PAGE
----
More elected American officials need to act like this.
Texas Attorney General Greg Abbott today advised the Organization for Security and Co-operation in Europe — a United Nations partner — that groups and individuals from outside the United States do not have jurisdiction to interfere with Texas elections. The Attorney General’s letter comes after the international group — comprised of 56 members including EU nations and other countries such as Albania, Azerbaijan, Cyprus, Estonia, Kazakhstan, Latvia, the Russian Federation, Slovenia and Turkey — announced they would be sending election observers to sites throughout the United States, including Texas, on Election Day.
Democratic groups that oppose voter ID laws — despite their widespread majority support and the fact that majorities in state legislatures have passed them — called on the UN to send monitors to states that have passed those laws. Abbott warns those whom the UN is sending, that Texans don’t like meddlers and we will enforce our laws.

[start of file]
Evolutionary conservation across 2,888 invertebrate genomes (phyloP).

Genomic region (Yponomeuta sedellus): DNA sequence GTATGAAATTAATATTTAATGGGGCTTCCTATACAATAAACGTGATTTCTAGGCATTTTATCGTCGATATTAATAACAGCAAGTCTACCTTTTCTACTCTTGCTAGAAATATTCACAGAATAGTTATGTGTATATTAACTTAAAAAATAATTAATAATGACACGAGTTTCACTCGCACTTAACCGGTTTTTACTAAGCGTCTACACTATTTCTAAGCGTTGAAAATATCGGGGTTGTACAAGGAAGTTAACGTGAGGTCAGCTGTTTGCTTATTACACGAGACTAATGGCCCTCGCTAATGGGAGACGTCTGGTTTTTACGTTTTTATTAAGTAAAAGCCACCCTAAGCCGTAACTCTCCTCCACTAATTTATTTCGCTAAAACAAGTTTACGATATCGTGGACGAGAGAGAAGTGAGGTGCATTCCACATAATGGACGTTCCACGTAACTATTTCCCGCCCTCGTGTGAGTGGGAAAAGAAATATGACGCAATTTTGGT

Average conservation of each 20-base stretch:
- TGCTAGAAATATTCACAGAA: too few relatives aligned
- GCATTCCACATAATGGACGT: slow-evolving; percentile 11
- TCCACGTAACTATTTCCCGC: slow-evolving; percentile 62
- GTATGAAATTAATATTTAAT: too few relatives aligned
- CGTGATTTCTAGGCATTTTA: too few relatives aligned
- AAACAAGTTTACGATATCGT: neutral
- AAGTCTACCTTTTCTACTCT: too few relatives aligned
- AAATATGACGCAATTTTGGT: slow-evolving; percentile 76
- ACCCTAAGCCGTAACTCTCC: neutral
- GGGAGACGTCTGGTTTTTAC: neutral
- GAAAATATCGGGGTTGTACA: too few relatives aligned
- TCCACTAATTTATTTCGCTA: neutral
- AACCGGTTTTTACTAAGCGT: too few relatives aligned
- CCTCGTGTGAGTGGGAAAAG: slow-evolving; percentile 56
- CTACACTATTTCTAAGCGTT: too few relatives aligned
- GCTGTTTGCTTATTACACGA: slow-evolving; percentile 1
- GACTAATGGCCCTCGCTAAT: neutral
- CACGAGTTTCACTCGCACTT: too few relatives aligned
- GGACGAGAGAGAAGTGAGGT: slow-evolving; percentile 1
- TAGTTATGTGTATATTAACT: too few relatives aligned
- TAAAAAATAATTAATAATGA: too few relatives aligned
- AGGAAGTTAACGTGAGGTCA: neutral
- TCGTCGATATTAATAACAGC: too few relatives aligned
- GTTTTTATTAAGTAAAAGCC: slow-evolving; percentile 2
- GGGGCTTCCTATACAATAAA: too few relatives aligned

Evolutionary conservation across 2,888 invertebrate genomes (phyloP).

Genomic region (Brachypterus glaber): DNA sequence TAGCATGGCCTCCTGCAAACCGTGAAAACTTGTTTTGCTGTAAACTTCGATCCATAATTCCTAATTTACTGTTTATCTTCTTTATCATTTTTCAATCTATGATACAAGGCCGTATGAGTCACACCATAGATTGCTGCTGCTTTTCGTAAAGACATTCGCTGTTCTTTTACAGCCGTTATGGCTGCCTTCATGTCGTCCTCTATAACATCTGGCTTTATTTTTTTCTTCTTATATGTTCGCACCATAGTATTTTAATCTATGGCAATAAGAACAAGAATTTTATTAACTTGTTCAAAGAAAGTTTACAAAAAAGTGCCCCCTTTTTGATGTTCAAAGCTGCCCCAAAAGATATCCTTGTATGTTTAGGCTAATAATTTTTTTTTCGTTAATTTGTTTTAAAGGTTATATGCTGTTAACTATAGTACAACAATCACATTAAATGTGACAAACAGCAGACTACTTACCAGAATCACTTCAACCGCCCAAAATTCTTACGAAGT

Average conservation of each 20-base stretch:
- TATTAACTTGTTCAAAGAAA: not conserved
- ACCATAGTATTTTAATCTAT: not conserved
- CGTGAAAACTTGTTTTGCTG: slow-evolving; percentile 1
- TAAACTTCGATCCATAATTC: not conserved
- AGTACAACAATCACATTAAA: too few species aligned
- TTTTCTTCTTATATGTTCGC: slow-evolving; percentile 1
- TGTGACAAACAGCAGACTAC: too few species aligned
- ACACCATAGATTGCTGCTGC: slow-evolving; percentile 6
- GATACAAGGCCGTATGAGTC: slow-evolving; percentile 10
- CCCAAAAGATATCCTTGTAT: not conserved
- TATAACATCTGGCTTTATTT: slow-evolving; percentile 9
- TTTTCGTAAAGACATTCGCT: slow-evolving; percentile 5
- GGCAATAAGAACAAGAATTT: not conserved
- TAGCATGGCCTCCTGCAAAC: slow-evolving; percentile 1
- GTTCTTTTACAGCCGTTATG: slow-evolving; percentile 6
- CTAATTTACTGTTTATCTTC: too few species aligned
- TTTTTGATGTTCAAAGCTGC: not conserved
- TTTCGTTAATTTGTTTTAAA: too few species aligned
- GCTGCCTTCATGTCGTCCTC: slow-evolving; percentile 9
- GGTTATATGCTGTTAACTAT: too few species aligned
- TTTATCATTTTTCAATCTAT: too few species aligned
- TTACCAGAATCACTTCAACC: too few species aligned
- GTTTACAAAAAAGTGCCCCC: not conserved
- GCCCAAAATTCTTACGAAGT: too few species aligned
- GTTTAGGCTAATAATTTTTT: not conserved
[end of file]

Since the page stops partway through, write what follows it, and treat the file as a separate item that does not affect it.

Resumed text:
Elections and election observation are regulated by state law. The Texas Election Code governs anyone who participates in Texas elections—including representatives of the OSCE. The OSCE’s representatives are not authorized by Texas law to enter a polling place. It may be a criminal offense for OSCE’s representatives to maintain a presence within 100 feet of a polling place’s entrance. Failure to comply with these requirements could subject the OSCE’s representatives to criminal prosecution for violating state law.
On Twitter, Abbott even fired off a Texan taunt: “Come and take it.”